Hepatitis C Testing
The test for Hepatitis C is a simple blood test you can get in your doctor's office. Ask your doctor about getting this simple, one-time test today.
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Hepatitis C Education
The Centers for Disease Control and Prevention (CDC) now recommends that anyone born between 1945 through 1965 get tested for Hepatitis C.
Avera Medical Group Liver Disease Sioux Falls is the only practice dedicated to the care and management of liver disease in South Dakota. This includes a specialized Hepatitis C clinic, offering the latest and most effective medications which can successfully treat and cure Hepatitis C.
What do I need to
know about Hepatitis C?
Hepatitis C is a liver disease that results from infection with the Hepatitis C virus. The disease can cause serious health problems including liver damage, cirrhosis, liver cancer and even death. In fact, Hepatitis C is a leading cause of liver cancer and the leading cause of liver transplants. People with Hepatitis C:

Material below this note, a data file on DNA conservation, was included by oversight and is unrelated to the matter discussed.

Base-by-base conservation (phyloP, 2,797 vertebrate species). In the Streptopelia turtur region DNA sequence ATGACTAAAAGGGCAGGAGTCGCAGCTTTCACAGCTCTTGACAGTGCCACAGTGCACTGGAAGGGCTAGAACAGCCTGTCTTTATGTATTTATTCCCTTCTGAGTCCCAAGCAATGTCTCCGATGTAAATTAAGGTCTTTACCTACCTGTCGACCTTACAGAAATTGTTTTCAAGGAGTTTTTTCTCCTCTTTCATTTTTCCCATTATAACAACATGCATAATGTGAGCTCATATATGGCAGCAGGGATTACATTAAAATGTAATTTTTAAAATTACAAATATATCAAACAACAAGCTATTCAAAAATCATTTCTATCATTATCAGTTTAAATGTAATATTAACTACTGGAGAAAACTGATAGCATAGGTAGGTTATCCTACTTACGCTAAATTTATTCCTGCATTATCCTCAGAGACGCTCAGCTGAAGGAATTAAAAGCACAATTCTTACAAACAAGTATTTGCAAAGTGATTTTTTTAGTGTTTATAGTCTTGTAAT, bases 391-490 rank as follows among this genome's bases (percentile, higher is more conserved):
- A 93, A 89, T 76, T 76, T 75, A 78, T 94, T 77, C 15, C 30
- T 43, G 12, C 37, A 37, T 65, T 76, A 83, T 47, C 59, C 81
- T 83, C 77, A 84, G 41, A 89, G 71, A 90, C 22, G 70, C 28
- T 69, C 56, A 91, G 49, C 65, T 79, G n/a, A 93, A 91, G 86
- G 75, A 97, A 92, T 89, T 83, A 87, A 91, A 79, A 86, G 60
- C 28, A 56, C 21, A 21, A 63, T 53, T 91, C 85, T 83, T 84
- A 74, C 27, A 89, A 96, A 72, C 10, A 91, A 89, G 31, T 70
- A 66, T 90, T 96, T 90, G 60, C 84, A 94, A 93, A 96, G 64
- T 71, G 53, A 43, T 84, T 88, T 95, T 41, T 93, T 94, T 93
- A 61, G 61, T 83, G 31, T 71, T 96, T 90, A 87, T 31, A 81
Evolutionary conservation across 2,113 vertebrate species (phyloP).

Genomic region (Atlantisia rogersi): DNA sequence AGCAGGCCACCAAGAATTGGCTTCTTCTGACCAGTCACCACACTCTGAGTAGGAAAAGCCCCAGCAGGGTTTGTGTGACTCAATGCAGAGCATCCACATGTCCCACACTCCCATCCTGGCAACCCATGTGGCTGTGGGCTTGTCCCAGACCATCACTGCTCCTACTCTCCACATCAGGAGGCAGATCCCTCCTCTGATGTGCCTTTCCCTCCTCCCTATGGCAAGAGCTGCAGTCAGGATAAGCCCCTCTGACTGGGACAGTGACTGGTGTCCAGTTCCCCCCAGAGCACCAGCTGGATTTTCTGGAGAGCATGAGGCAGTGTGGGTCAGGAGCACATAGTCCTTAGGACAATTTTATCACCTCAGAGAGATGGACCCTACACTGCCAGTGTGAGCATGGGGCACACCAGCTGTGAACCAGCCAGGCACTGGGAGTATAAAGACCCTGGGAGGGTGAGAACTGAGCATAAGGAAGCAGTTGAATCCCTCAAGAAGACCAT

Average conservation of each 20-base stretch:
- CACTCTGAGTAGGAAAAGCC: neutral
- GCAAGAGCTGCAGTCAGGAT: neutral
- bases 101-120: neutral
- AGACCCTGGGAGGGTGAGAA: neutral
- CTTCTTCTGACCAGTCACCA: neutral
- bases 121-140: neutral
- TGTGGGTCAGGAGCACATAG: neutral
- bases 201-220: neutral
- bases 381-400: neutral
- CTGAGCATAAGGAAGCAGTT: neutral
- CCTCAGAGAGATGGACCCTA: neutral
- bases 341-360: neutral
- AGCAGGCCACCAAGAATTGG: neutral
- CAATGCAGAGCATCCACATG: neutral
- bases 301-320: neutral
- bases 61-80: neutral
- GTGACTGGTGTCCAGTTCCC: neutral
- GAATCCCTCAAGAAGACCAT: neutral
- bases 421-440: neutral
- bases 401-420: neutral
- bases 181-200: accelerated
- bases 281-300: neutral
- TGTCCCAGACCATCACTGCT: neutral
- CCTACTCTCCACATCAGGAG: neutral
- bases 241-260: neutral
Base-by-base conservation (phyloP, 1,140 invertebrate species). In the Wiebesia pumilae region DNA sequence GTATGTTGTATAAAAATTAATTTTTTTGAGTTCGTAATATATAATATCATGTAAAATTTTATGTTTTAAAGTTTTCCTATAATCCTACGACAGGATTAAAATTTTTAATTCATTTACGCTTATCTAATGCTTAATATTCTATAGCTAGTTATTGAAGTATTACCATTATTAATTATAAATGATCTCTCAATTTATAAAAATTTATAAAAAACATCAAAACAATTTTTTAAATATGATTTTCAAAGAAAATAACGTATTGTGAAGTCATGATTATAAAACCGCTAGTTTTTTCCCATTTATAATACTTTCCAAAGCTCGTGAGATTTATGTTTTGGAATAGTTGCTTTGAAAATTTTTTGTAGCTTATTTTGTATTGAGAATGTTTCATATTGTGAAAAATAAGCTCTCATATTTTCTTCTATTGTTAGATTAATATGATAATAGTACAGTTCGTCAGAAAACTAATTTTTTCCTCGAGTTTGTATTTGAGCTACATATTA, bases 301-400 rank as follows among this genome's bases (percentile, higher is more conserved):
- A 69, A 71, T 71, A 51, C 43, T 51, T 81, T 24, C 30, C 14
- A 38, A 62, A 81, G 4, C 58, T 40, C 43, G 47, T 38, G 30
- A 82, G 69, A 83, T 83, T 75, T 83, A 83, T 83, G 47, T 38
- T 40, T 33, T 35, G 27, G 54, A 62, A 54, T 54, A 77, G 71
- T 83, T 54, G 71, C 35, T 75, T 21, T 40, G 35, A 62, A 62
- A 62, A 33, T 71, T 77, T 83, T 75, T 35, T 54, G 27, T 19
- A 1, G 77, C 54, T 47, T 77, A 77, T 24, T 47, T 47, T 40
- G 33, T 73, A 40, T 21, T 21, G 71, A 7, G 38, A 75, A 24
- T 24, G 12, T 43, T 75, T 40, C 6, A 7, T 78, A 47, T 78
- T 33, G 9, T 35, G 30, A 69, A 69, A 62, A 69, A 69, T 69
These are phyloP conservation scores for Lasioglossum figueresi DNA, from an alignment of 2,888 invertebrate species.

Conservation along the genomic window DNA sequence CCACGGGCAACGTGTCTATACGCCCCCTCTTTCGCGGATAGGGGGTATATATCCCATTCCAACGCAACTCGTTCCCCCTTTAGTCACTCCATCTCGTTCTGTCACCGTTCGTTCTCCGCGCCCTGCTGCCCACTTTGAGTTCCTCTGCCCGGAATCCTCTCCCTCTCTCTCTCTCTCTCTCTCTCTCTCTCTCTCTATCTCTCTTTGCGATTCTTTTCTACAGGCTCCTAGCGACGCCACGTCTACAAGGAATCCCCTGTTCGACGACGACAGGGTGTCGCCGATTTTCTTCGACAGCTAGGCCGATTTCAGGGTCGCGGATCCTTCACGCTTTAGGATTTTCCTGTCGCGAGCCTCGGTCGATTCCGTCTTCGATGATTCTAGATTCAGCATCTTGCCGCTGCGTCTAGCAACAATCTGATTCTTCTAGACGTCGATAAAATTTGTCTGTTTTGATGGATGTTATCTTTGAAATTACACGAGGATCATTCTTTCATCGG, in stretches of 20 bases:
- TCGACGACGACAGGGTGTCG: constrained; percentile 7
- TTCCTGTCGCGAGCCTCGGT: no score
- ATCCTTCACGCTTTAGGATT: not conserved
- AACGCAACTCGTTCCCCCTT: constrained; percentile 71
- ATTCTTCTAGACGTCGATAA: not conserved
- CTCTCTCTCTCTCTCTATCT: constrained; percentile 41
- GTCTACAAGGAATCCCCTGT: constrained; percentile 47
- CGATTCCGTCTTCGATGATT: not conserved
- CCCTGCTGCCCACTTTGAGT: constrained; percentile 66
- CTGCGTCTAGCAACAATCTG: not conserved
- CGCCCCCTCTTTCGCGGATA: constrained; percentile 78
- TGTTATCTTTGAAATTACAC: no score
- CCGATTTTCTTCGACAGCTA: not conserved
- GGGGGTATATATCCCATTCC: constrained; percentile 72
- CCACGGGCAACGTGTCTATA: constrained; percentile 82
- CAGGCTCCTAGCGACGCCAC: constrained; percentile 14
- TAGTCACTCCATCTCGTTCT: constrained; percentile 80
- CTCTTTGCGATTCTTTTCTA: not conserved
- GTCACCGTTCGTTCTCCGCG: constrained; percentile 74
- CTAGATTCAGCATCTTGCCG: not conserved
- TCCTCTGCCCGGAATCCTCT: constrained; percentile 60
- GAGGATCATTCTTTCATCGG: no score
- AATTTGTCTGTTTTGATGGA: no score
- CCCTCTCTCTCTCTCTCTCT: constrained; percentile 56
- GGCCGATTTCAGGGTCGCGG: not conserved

- Often have no symptoms.
- Can live with an infection for decades without feeling sick.
- Can be successfully treated with medications.
Why should Baby Boomers get tested for Hepatitis C?
More than 75 percent of adults with Hepatitis C are Baby Boomers born from 1945 through 1965. Most don’t know they are infected.
- Baby Boomers are five times more likely to be infected with Hepatitis C than other population groups.
- Liver disease, liver cancer, and deaths from Hepatitis C are on the rise.
- As Baby Boomers age, there is a greater chance that they will develop serious, life-threatening liver disease from Hepatitis C.
- Testing people in this generation will help them learn if they are infected and get them into life-saving care and treatment.
- Early diagnosis and treatment can help prevent liver damage, cirrhosis, and even liver cancer.
Why do Baby Boomers have such high rates of Hepatitis C?
The reason is not completely understood. Most Boomers are believed to have become infected in the 1970s and 1980s when rates of Hepatitis C were the highest. Since chronic Hepatitis C can go unnoticed for up to several decades, Baby Boomers could be living with an infection that occurred many years ago. Hepatitis C is primarily spread through contact with blood from an infected person. Possible ways of infection include:
- Receiving contaminated blood and blood products before widespread blood supply screening began in 1992.
- Injecting drugs, even if done only once.
Still, many Baby Boomers do not know how or when they were infected.